After consulting many recipes, I started by caramelizing lots of onions and a little garlic in butter.

I then added half as much curry powder as flour to thicken the sauce.

When the flour and spices were moistened by the butter and cooked, I had essentially made the curry paste we always used to buy. To that I added water and ground beef, like I remember my sister’s friend’s mom used. She also used plenty of diced carrots. Tucson CSA carrots are in season now but they are so pretty I left them in coins.

She also used bell pepper and apple, everything cut in tiny pieces or even grating the apple. Potatoes our family added years ago because they were in the photo on the curry paste box. It also makes for a heartier dish, which we often made while camping or backpacking.

As the veggies became tender, I added a few of the fun secret ingredients suggested online to see if I could mimic my taste memory. The suggestions included all manor of sweet and savory condiments, reminiscent of the secret ingredients cooks add to mole for background complexity. I added sake, mirin, soy sauce, miso and honey (Sleeping Frog honey via Tucson CSA). Other suggestions were ketchup, chocolate, coffee, red wine, cheese, yogurt, vanilla, banana, chutney, oyster sauce, Worcestershire sauce, tonkatsu sauce, etc.

Mine needed chile, so I added Santa Cruz Hot from Tumacacori, a kitchen staple with a bright flavor and amazing color.

As the pot simmered, I tasted. After a little more miso and soy sauce to balance the sweet onions and honey, WOW, it really worked! In fact now that I eat so seasonally, I often don’t purchase the apple and bell pepper, but they made a huge difference to this tasting like my childhood memory.

I ate it with Japanese short grain white rice as my sister’s friend’s mom did.

Categories: Sonoran Native, Southwest Food, Uncategorized | Tags: , , , , | Leave a comment

Sweet Squash Crisp

Hello Friends, Amy here with my new favorite way to enjoy winter squash. Some years I find myself with manageable butternuts or stringy cushaws that I only want to puree for soups or sweet dishes. But this year Tucson CSA had Fairytale, Cinderella, Red kuri, and various hubbards all sweet and smooth textured! Also, this fall the apples were so crisp and flavorful that I never got around to making apple crisp. To make up for this, I decided to give winter squash the apple crisp treatment.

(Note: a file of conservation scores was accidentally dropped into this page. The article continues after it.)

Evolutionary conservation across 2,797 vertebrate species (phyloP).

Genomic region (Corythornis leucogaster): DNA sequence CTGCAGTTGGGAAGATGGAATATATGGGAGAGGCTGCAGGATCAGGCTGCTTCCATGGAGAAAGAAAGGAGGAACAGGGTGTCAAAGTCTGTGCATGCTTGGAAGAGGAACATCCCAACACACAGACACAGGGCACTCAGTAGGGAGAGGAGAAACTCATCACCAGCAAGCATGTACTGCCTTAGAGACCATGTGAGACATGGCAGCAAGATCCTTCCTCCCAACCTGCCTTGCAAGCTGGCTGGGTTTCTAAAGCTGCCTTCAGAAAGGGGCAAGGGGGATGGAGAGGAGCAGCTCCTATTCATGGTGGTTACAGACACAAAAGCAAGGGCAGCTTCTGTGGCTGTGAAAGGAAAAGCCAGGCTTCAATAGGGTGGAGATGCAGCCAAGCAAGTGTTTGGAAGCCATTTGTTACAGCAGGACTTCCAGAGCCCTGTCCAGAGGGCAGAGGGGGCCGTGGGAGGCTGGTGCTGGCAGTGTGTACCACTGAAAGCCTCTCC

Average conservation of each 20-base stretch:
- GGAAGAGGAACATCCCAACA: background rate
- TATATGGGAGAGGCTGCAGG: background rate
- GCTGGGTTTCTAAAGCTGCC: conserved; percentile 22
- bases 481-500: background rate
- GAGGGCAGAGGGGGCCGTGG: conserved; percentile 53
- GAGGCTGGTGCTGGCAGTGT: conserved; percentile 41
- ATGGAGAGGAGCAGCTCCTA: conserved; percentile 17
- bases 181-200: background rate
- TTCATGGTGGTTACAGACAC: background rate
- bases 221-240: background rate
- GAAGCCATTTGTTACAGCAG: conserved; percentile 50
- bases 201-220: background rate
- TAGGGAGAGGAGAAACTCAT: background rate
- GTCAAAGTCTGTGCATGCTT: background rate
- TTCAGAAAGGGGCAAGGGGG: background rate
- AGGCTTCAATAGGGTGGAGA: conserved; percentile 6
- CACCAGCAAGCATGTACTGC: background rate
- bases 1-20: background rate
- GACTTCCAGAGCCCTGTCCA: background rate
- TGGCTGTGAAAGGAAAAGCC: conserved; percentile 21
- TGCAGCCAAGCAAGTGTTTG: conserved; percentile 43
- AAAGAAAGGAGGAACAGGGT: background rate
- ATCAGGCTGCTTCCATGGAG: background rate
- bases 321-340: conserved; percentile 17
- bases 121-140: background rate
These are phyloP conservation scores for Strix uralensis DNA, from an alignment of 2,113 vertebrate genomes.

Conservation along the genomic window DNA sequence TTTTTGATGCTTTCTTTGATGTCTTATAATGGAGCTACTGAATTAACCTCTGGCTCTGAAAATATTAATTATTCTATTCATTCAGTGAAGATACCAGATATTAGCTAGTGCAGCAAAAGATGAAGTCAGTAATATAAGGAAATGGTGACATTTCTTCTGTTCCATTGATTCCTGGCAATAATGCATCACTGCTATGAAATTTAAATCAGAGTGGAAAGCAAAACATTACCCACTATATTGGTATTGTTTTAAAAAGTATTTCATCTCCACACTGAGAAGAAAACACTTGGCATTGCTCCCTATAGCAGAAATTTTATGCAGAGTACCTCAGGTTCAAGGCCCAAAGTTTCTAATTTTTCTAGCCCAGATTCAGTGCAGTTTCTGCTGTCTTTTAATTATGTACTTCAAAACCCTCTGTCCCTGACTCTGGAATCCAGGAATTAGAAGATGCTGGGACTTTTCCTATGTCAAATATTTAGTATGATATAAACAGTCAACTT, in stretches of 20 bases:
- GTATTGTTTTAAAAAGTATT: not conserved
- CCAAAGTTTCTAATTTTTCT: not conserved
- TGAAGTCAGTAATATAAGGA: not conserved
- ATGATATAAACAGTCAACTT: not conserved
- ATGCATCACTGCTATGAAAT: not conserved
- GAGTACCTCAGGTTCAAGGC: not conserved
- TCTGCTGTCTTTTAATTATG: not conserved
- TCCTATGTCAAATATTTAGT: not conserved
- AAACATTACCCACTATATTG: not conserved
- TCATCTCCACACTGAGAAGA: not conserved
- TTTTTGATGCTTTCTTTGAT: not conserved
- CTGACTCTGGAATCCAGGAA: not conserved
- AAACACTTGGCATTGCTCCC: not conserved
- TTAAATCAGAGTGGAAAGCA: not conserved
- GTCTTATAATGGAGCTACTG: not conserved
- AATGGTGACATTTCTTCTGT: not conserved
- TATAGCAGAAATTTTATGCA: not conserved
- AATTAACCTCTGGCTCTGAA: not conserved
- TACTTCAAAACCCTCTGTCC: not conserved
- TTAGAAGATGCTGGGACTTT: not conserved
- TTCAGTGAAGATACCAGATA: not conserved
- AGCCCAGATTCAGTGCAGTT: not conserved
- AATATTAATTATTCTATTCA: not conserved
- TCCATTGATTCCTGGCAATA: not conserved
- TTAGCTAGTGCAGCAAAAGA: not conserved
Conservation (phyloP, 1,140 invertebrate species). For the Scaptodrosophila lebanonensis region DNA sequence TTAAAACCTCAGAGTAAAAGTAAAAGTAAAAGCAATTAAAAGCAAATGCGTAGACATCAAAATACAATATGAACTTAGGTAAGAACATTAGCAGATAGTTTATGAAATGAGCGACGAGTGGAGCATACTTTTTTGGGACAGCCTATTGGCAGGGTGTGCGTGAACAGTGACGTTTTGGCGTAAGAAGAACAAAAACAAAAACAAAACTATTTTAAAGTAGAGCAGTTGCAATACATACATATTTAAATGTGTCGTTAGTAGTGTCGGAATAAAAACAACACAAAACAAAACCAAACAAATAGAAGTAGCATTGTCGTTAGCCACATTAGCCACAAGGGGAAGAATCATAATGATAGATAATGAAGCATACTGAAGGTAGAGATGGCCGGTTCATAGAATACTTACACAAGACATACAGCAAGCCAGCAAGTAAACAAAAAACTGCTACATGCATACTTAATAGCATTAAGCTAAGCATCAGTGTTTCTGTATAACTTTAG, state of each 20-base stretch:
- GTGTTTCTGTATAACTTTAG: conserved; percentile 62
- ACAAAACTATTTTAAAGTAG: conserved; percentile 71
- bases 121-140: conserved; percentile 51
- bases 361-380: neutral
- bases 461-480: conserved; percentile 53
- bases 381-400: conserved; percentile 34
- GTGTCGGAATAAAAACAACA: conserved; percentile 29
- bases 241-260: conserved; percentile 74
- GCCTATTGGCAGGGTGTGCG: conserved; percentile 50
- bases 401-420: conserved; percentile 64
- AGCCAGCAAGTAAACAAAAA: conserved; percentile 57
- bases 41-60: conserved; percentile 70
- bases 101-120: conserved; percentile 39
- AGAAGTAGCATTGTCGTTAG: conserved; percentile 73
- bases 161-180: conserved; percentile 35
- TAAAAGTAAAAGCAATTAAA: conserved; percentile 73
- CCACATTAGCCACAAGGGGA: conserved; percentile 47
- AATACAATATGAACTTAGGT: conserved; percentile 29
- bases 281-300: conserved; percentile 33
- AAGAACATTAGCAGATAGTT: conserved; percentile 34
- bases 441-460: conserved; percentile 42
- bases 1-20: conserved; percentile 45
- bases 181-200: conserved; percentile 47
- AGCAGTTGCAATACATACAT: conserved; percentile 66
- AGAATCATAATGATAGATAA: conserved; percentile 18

I started by dropping a hard shelled winter squash on the patio floor. Crack!

I then scooped out the seeds, cut the skin off, and trimmed the ragged portions that bordered the central cavity. (The inner trimmings simmered in a small amount of water until tender and ended up pureed for another project.) I made the tidy pieces of raw squash into cubes and placed them in a buttered baking dish. I gave those a head start in a 350 degree F oven while I made the topping.

I never use a recipe for the topping but it works. It is different every time but still totally delicious. In the food processor I pulse together about 2 cups of oatmeal, 6 tablespoons butter, a handful of walnuts, brown sugar to taste and a dash of salt and cinnamon. If the mixture seems very dry, I add more butter or a bit of liquid (maybe some mesquite broth). Anything from wet sand to drop biscuit dough will be fine. I like to leave it coarse, but it can be blitzed if you prefer. Coconut oil works in place of the butter beautifully. Basically this is granola, which makes a great substitute for all the other ingredients. In the past I’ve added mesquite meal and different sweeteners and spices. Seriously, just go for it. It is not expected to rise or stay together anyway. Who says baking is not improvisational!

I spread this over the not quite tender squash and put in back in the oven. When the top is browned and the squash tender, it is ready. Serve hot or room temperature for dessert or breakfast. Vegetables in every course, YUM!

Categories: heirloom crops, Heirloom pumpkins & squashes, Sonoran Native, Southwest Food, Uncategorized | Tags: , , , , , | 3 Comments

Atole, a mug of warm comfort

Hi friends, Amy here with a hot drink way more satisfying and nourishing than hot cocoa for a quiet, cold night. Atole is a drinkable porridge that can be flavored to suit your taste and whim. Of course, fond family memories of making and enjoying it this time of year make it all the sweeter.

The ingredients are flexible and it is a great way to showcase a small amount of wild harvested or specialty food items.

Corn tortilla meal, in this case from a very starchy blue corn, was treated with lime, dried and ground for making tortillas or tamales. Of course it also comes in white and yellow varieties, but all colors are much starchier than grocery store corn meal. There are also toasted starchy corn meals specifically for making atole. If you don’t have of these on hand, you can substitute corn starch or a mix of corn starch and regular corn meal.

I used water but milk of any sort (cow, coconut, almond, rice) is great. Local honey is delicious, but any sweetener, including granulated sugar, is fine. Or the drink can be left unsweetened.

I shelled and ground acorns from Emory Oak trees (Quercus emoryi), that are mild and edible as is. Other species of acorns are more bitter but can be leached by putting the shelled acorns, whole or ground, in cold water for a few minutes and draining. Repeat the leaching of tannins this way until they are not bitter, to your taste. Mesquite meal is excellent in place of, or in addition to, the acorn meal.

Atole is great with or without chocolate. Cocoa powder works perfectly, but instead I toasted raw cacao nibs in a dry pan until shiny and fragrant, then ground them. For spice, I added a chiltepin to the molcajete with the nibs. A coffee grinder is also a excellent way to grind the acorns and nibs.

I also added a spoon of Mano Y Metate Mole Negro powder for spice. Cinnamon or vanilla would also be welcome additions. Everything goes together cold in a pan and thickens as it comes to a simmer.

Due to ingredient variation, more liquid may be needed to make drinkable. Adjust the seasonings and add a pinch of salt to taste.

Enjoy, stirring often to keep everything suspended. Mmmmm… Stay safe and warm!

Atole de bellota
From Amy Valdés Schwemm of Mano Y Metate

Per serving:

1 cup water or milk (cow, coconut, nut, grain, etc)